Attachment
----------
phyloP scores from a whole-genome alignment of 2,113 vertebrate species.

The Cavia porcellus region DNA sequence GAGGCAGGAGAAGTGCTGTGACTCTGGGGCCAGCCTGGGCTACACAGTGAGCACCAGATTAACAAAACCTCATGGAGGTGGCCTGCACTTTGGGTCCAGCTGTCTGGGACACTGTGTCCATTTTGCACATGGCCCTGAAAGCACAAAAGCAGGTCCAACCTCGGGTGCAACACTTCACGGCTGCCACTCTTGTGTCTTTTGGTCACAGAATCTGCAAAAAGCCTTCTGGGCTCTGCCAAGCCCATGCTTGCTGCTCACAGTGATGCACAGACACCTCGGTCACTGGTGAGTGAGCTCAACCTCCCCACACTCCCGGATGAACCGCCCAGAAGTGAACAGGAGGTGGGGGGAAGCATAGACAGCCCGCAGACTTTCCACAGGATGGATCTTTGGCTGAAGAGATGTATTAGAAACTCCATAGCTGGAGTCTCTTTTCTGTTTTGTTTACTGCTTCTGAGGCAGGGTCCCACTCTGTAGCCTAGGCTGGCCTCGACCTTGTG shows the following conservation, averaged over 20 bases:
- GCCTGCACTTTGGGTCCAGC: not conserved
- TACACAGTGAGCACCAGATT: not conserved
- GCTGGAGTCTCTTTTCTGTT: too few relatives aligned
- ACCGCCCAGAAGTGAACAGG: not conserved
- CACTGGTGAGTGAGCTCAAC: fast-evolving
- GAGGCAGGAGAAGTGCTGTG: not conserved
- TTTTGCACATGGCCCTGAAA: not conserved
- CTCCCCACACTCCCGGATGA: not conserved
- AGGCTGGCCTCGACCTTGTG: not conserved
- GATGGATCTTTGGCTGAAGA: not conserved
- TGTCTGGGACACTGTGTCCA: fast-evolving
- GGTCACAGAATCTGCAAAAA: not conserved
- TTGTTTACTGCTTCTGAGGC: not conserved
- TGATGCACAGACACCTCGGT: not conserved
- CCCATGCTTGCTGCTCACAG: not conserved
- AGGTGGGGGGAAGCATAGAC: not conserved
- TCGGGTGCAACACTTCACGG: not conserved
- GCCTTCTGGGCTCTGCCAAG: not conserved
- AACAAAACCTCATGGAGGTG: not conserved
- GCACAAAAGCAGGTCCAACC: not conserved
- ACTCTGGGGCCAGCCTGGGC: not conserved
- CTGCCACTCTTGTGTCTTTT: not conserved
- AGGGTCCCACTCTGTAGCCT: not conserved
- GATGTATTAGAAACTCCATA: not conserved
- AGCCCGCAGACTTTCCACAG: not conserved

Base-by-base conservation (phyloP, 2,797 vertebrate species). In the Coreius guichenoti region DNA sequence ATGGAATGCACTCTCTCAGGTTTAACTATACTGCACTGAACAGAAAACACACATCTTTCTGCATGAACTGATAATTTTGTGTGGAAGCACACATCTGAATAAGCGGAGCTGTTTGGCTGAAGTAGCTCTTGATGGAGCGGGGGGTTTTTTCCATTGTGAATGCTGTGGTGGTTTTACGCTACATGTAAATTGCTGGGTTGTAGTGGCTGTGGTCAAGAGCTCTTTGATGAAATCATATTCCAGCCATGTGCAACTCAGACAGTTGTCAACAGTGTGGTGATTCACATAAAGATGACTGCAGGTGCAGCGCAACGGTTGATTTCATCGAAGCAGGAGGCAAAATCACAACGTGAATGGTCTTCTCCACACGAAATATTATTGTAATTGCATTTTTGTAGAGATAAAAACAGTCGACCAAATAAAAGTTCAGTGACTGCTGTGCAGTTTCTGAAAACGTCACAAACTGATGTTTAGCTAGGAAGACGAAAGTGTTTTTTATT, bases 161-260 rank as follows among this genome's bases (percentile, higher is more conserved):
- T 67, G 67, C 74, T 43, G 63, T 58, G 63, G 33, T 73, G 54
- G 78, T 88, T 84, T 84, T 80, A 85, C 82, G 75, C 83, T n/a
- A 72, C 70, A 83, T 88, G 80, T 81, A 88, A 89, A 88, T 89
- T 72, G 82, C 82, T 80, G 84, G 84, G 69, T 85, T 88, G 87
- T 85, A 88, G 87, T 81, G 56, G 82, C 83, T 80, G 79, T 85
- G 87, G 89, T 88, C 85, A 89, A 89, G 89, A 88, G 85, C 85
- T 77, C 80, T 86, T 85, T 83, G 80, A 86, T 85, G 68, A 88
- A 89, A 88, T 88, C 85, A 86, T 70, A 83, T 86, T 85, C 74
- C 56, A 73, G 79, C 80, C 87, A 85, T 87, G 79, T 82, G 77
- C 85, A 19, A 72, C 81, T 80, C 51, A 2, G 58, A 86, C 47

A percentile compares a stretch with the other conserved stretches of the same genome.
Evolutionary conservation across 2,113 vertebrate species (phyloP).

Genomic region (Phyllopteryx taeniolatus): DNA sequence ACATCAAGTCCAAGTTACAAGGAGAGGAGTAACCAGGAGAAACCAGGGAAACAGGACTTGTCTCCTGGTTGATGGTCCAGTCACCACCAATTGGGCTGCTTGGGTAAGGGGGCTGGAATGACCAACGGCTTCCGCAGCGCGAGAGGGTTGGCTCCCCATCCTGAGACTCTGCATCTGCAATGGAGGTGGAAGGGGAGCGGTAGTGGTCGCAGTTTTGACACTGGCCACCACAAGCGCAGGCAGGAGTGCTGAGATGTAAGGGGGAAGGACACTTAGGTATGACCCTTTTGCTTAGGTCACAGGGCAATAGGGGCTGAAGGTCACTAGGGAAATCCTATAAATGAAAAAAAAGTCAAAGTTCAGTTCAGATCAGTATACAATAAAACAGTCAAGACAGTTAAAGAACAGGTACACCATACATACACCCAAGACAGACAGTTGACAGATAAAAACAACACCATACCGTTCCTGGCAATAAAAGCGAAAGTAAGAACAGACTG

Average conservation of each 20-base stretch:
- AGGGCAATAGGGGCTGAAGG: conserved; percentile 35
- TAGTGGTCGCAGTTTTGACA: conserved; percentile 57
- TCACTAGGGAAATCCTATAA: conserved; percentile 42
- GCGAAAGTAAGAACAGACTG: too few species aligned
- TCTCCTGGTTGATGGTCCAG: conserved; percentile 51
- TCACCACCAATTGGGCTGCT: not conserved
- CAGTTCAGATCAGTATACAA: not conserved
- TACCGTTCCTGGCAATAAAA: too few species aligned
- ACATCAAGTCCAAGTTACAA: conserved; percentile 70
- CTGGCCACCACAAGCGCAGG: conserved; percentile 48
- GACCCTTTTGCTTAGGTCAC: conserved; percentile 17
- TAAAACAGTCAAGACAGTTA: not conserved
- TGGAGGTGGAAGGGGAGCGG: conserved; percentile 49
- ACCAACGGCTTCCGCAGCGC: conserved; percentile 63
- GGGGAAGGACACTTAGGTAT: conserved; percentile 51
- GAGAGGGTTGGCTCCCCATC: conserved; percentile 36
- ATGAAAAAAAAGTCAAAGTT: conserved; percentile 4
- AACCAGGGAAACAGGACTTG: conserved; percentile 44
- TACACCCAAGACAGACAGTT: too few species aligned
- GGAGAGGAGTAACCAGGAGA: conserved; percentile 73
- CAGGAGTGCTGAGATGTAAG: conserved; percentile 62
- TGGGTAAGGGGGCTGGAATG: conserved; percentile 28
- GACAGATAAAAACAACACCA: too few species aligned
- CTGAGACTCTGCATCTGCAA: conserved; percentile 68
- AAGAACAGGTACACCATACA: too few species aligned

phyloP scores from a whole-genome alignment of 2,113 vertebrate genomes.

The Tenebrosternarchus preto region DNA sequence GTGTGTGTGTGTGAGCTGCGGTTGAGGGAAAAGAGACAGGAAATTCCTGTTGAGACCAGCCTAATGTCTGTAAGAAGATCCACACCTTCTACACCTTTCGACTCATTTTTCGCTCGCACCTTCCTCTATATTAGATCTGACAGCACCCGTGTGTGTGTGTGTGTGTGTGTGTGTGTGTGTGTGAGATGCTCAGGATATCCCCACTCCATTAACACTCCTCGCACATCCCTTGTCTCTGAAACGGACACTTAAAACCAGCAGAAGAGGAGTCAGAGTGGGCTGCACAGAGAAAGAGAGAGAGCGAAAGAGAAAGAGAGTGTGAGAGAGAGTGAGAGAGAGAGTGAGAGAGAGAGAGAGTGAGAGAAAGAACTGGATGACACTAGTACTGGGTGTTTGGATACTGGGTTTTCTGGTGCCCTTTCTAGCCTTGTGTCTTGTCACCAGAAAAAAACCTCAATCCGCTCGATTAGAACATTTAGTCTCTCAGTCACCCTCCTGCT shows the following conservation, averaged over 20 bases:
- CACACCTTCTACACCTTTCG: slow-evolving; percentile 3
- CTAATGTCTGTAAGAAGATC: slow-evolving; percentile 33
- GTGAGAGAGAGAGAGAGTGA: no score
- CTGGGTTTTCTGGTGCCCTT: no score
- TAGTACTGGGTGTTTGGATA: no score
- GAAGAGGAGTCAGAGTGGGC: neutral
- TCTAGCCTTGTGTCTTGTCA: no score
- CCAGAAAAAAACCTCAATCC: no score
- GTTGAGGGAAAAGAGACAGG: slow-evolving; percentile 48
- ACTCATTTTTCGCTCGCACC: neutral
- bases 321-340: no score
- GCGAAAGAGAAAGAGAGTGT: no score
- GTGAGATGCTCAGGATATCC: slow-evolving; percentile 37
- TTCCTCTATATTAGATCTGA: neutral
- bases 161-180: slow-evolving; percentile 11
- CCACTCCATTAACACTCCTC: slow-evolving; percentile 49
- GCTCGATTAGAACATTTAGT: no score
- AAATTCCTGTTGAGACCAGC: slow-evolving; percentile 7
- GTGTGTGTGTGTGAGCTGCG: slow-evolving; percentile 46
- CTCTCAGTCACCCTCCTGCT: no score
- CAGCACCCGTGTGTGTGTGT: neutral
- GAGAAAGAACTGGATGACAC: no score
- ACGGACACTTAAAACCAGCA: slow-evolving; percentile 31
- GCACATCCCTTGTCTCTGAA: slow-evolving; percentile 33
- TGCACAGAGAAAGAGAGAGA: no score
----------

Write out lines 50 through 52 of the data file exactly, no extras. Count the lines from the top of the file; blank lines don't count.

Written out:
- TACCGTTCCTGGCAATAAAA: too few species aligned
- ACATCAAGTCCAAGTTACAA: conserved; percentile 70
- CTGGCCACCACAAGCGCAGG: conserved; percentile 48